Rex Brasher’s Birds and Trees of North America is currently on display on the main level of the Burritt Library.
Rex Brasher was an American artist who produced a set of books entitled The Birds and Trees of North America in the 1930’s. Brasher was born in Brooklyn, NY in 1869, and by the age of 16 he started painting birds in their natural surroundings. He traveled to every corner of the North American continent and by 1924, after painting thousands of birds, considered his task done.
Mr. Brasher purchased a farm in Kent, Connecticut in 1911, where he continued to work. When his eyesight failed him, two years before his death in 1960, he stopped painting. Brasher’s work contains 875 painted prints of over 1200 species and subspecies of North American birds. Brasher could not afford to print his work in color, therefore he ordered black and white prints and then, using an airbrush and a stencil, hand colored each plate.
There were 100 sets of 12 volumes of The Birds and Trees of North America produced, including almost 90,000 hand colored reproductions. Burritt library currently exhibits volume 1 out of 12 volumes which are housed at the Special Collections department.
I returned recently from a trip to the great city of New Orleans. The main objective of the trip was to help rebuild houses in the Lower Ninth Ward, an area that was ravaged by floods in the aftermath of Hurricane Katrina.This area was particularly hard hit, and many residents had water up to their rooftops. Two and a half years later most of the area is still in need of repair and since only 10% of the population has returned, much of the area feels like a ghost town.
We (my husband and I) were able to volunteer with an organization called lowernine.org, which is a non-profit group that assists with placing volunteers in area homes that need repair, along with offering assistance to the homeowners of the area.The amazing people of this organization also provide a place to sleep and food to eat to their many volunteers. In addition they teach volunteers the skills they need to drywall or frame buildings or whatever may arise. I was able to learn how to tile floors and backsplashes while I was there.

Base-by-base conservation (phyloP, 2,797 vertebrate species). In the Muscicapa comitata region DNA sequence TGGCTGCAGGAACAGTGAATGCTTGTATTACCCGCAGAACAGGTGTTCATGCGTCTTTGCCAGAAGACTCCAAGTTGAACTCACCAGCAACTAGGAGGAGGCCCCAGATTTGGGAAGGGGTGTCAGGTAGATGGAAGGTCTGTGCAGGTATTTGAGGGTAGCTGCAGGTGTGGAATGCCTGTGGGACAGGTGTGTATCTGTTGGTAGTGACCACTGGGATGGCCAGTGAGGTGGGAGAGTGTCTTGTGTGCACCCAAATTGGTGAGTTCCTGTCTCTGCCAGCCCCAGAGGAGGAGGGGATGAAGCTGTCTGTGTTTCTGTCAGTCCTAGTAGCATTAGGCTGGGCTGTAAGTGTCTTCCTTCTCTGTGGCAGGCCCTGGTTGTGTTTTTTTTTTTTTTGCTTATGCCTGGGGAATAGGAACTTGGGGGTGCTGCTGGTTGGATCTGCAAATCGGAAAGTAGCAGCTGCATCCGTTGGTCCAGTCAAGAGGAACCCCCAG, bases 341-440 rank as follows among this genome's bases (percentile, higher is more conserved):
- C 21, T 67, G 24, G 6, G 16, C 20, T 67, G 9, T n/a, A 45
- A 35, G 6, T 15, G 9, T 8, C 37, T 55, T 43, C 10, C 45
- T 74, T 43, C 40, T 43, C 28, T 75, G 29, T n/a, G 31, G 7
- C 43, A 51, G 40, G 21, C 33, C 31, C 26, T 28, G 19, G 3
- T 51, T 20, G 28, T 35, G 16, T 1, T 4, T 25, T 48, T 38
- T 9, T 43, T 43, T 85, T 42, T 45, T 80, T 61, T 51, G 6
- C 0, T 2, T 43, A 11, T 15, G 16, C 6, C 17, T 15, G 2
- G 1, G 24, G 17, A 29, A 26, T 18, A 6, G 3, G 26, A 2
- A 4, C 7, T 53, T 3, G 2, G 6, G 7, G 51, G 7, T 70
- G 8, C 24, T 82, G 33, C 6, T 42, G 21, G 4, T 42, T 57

The best part of the whole experience was getting to meet the homeowners.One morning I was dropped off at one of the houses, and was immediately greeted with a giant hug and thank you by a lovely woman whose home was near completion. On another occasion, I witnessed an owner start to well up with tears as the realization that he and his family would soon be able to move back into their home dawned on him. On the whole it was a fantastic experience, and I am hoping to go back for some more renovation projects in October.
You can find out more at www.lowernine.org
If you would like to see the photos let me know!